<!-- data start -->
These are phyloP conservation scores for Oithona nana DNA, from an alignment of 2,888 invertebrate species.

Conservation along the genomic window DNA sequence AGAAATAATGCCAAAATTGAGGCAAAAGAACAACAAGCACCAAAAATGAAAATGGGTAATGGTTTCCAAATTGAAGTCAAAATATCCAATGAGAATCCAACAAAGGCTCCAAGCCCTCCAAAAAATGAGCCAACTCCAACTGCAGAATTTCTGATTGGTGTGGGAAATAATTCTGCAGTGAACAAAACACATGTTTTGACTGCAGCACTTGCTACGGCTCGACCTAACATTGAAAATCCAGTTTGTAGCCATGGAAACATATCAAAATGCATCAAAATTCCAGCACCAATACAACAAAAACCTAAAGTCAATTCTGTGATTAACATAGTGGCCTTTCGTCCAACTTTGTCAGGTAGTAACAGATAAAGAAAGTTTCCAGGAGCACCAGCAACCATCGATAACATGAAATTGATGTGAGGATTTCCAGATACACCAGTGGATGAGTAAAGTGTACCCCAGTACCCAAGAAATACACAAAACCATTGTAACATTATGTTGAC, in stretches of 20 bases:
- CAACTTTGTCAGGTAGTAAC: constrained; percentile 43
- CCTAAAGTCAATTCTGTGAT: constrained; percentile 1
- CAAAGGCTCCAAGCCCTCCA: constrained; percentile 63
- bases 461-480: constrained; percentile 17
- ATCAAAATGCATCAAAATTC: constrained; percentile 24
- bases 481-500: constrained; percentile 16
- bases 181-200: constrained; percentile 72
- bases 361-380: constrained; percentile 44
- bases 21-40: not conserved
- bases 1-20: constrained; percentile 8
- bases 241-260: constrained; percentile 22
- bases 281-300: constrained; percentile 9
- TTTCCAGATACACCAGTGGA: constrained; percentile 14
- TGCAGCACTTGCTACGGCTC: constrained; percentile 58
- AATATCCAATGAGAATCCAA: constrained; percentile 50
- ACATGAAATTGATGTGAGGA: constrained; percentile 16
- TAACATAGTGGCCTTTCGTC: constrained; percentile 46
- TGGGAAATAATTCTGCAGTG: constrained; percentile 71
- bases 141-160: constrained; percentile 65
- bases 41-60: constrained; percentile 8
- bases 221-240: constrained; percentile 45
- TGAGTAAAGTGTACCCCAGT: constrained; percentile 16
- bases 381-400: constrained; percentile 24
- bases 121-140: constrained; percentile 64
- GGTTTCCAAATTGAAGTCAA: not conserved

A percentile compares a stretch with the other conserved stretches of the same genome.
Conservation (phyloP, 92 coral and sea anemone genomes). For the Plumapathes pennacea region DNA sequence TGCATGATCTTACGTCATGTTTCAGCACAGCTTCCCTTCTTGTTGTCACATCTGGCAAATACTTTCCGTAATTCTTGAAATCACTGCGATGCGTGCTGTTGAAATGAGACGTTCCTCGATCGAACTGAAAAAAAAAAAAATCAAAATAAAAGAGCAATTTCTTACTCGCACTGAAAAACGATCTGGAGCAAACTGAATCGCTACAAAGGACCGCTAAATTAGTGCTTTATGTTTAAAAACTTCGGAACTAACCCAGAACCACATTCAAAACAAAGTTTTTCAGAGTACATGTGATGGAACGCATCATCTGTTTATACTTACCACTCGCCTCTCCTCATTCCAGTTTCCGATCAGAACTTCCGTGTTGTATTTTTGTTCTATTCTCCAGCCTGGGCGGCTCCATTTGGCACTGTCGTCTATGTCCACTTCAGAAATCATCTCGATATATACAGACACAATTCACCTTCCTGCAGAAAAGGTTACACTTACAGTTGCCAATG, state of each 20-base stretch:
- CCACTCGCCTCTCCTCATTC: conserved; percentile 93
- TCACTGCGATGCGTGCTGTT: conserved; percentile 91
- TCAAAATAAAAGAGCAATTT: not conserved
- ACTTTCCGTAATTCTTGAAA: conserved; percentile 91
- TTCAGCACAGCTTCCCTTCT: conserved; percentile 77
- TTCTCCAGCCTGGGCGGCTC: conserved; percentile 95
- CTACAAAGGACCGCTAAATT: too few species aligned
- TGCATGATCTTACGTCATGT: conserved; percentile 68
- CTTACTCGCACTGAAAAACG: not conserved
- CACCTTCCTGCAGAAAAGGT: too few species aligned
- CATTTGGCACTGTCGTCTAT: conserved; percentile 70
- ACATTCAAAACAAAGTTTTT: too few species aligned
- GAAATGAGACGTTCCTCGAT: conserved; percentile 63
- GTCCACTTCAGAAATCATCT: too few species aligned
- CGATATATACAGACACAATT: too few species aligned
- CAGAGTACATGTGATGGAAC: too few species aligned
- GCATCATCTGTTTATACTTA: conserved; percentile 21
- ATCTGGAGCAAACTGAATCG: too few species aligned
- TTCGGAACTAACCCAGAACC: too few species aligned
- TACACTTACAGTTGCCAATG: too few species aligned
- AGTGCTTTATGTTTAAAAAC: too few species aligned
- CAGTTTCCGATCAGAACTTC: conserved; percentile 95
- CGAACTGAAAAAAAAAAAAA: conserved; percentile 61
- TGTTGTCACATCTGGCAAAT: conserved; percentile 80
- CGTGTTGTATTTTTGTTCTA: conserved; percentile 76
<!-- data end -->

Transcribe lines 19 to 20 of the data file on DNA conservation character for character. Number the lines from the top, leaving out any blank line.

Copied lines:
- TAACATAGTGGCCTTTCGTC: constrained; percentile 46
- TGGGAAATAATTCTGCAGTG: constrained; percentile 71